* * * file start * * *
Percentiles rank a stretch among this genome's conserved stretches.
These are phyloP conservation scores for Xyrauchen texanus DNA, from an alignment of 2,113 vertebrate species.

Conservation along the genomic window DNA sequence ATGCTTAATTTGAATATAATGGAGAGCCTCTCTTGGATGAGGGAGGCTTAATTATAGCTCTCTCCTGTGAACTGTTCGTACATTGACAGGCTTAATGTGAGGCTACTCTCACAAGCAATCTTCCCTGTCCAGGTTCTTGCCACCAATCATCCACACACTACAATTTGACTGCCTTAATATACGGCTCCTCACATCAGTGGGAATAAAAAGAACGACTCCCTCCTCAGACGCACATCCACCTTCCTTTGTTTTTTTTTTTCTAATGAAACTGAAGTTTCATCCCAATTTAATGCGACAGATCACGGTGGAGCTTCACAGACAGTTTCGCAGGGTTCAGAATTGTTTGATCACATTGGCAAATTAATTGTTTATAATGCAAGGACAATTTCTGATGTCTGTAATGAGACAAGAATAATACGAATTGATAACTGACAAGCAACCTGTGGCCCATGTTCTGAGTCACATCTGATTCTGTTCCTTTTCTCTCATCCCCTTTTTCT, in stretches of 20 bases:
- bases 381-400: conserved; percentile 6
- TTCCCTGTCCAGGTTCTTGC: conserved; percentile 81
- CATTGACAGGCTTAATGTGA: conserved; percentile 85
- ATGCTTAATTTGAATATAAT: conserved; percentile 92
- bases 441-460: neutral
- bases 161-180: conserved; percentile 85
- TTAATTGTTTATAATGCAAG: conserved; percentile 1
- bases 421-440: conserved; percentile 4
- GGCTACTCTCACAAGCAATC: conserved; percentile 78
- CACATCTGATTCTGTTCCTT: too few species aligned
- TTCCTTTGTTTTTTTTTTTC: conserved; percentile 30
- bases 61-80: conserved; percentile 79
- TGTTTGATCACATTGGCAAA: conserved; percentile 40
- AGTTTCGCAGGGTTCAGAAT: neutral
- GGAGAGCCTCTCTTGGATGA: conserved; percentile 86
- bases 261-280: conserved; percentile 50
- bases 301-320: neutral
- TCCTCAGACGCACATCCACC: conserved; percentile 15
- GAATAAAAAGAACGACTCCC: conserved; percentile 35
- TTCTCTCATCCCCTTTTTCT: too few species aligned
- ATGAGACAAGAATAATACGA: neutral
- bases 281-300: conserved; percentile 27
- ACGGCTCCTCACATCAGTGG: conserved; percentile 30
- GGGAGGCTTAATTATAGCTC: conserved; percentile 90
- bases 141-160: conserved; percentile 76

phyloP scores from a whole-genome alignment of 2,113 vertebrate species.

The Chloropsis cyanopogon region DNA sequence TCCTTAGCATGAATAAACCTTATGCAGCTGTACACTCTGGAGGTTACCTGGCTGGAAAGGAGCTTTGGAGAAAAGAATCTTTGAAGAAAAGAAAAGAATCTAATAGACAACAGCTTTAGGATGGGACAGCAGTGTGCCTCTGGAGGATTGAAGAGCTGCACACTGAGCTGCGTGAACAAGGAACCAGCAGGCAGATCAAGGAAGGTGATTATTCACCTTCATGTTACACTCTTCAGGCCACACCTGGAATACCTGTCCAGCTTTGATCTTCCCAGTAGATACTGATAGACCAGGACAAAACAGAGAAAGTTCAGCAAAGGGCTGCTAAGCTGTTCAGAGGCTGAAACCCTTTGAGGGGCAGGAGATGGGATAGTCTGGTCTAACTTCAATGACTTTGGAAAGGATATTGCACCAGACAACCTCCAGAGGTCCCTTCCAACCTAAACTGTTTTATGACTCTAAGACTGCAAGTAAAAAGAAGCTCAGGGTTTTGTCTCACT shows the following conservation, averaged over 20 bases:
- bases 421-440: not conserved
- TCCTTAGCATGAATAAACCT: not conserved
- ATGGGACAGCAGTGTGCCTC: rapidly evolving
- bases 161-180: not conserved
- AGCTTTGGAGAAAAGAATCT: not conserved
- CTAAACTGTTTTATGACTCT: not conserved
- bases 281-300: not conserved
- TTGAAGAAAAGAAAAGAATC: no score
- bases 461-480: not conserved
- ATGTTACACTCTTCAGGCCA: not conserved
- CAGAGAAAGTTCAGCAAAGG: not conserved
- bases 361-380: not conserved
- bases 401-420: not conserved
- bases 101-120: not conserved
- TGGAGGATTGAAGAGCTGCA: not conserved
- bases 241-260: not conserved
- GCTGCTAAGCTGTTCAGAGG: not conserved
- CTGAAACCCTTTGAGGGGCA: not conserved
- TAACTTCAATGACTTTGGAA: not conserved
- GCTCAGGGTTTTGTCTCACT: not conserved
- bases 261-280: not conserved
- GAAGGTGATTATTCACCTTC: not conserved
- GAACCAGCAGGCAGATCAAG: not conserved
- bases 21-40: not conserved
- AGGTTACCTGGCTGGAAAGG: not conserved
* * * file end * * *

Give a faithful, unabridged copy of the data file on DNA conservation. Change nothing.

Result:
Percentiles rank a stretch among this genome's conserved stretches.
These are phyloP conservation scores for Xyrauchen texanus DNA, from an alignment of 2,113 vertebrate species.

Conservation along the genomic window DNA sequence ATGCTTAATTTGAATATAATGGAGAGCCTCTCTTGGATGAGGGAGGCTTAATTATAGCTCTCTCCTGTGAACTGTTCGTACATTGACAGGCTTAATGTGAGGCTACTCTCACAAGCAATCTTCCCTGTCCAGGTTCTTGCCACCAATCATCCACACACTACAATTTGACTGCCTTAATATACGGCTCCTCACATCAGTGGGAATAAAAAGAACGACTCCCTCCTCAGACGCACATCCACCTTCCTTTGTTTTTTTTTTTCTAATGAAACTGAAGTTTCATCCCAATTTAATGCGACAGATCACGGTGGAGCTTCACAGACAGTTTCGCAGGGTTCAGAATTGTTTGATCACATTGGCAAATTAATTGTTTATAATGCAAGGACAATTTCTGATGTCTGTAATGAGACAAGAATAATACGAATTGATAACTGACAAGCAACCTGTGGCCCATGTTCTGAGTCACATCTGATTCTGTTCCTTTTCTCTCATCCCCTTTTTCT, in stretches of 20 bases:
- bases 381-400: conserved; percentile 6
- TTCCCTGTCCAGGTTCTTGC: conserved; percentile 81
- CATTGACAGGCTTAATGTGA: conserved; percentile 85
- ATGCTTAATTTGAATATAAT: conserved; percentile 92
- bases 441-460: neutral
- bases 161-180: conserved; percentile 85
- TTAATTGTTTATAATGCAAG: conserved; percentile 1
- bases 421-440: conserved; percentile 4
- GGCTACTCTCACAAGCAATC: conserved; percentile 78
- CACATCTGATTCTGTTCCTT: too few species aligned
- TTCCTTTGTTTTTTTTTTTC: conserved; percentile 30
- bases 61-80: conserved; percentile 79
- TGTTTGATCACATTGGCAAA: conserved; percentile 40
- AGTTTCGCAGGGTTCAGAAT: neutral
- GGAGAGCCTCTCTTGGATGA: conserved; percentile 86
- bases 261-280: conserved; percentile 50
- bases 301-320: neutral
- TCCTCAGACGCACATCCACC: conserved; percentile 15
- GAATAAAAAGAACGACTCCC: conserved; percentile 35
- TTCTCTCATCCCCTTTTTCT: too few species aligned
- ATGAGACAAGAATAATACGA: neutral
- bases 281-300: conserved; percentile 27
- ACGGCTCCTCACATCAGTGG: conserved; percentile 30
- GGGAGGCTTAATTATAGCTC: conserved; percentile 90
- bases 141-160: conserved; percentile 76

phyloP scores from a whole-genome alignment of 2,113 vertebrate species.

The Chloropsis cyanopogon region DNA sequence TCCTTAGCATGAATAAACCTTATGCAGCTGTACACTCTGGAGGTTACCTGGCTGGAAAGGAGCTTTGGAGAAAAGAATCTTTGAAGAAAAGAAAAGAATCTAATAGACAACAGCTTTAGGATGGGACAGCAGTGTGCCTCTGGAGGATTGAAGAGCTGCACACTGAGCTGCGTGAACAAGGAACCAGCAGGCAGATCAAGGAAGGTGATTATTCACCTTCATGTTACACTCTTCAGGCCACACCTGGAATACCTGTCCAGCTTTGATCTTCCCAGTAGATACTGATAGACCAGGACAAAACAGAGAAAGTTCAGCAAAGGGCTGCTAAGCTGTTCAGAGGCTGAAACCCTTTGAGGGGCAGGAGATGGGATAGTCTGGTCTAACTTCAATGACTTTGGAAAGGATATTGCACCAGACAACCTCCAGAGGTCCCTTCCAACCTAAACTGTTTTATGACTCTAAGACTGCAAGTAAAAAGAAGCTCAGGGTTTTGTCTCACT shows the following conservation, averaged over 20 bases:
- bases 421-440: not conserved
- TCCTTAGCATGAATAAACCT: not conserved
- ATGGGACAGCAGTGTGCCTC: rapidly evolving
- bases 161-180: not conserved
- AGCTTTGGAGAAAAGAATCT: not conserved
- CTAAACTGTTTTATGACTCT: not conserved
- bases 281-300: not conserved
- TTGAAGAAAAGAAAAGAATC: no score
- bases 461-480: not conserved
- ATGTTACACTCTTCAGGCCA: not conserved
- CAGAGAAAGTTCAGCAAAGG: not conserved
- bases 361-380: not conserved
- bases 401-420: not conserved
- bases 101-120: not conserved
- TGGAGGATTGAAGAGCTGCA: not conserved
- bases 241-260: not conserved
- GCTGCTAAGCTGTTCAGAGG: not conserved
- CTGAAACCCTTTGAGGGGCA: not conserved
- TAACTTCAATGACTTTGGAA: not conserved
- GCTCAGGGTTTTGTCTCACT: not conserved
- bases 261-280: not conserved
- GAAGGTGATTATTCACCTTC: not conserved
- GAACCAGCAGGCAGATCAAG: not conserved
- bases 21-40: not conserved
- AGGTTACCTGGCTGGAAAGG: not conserved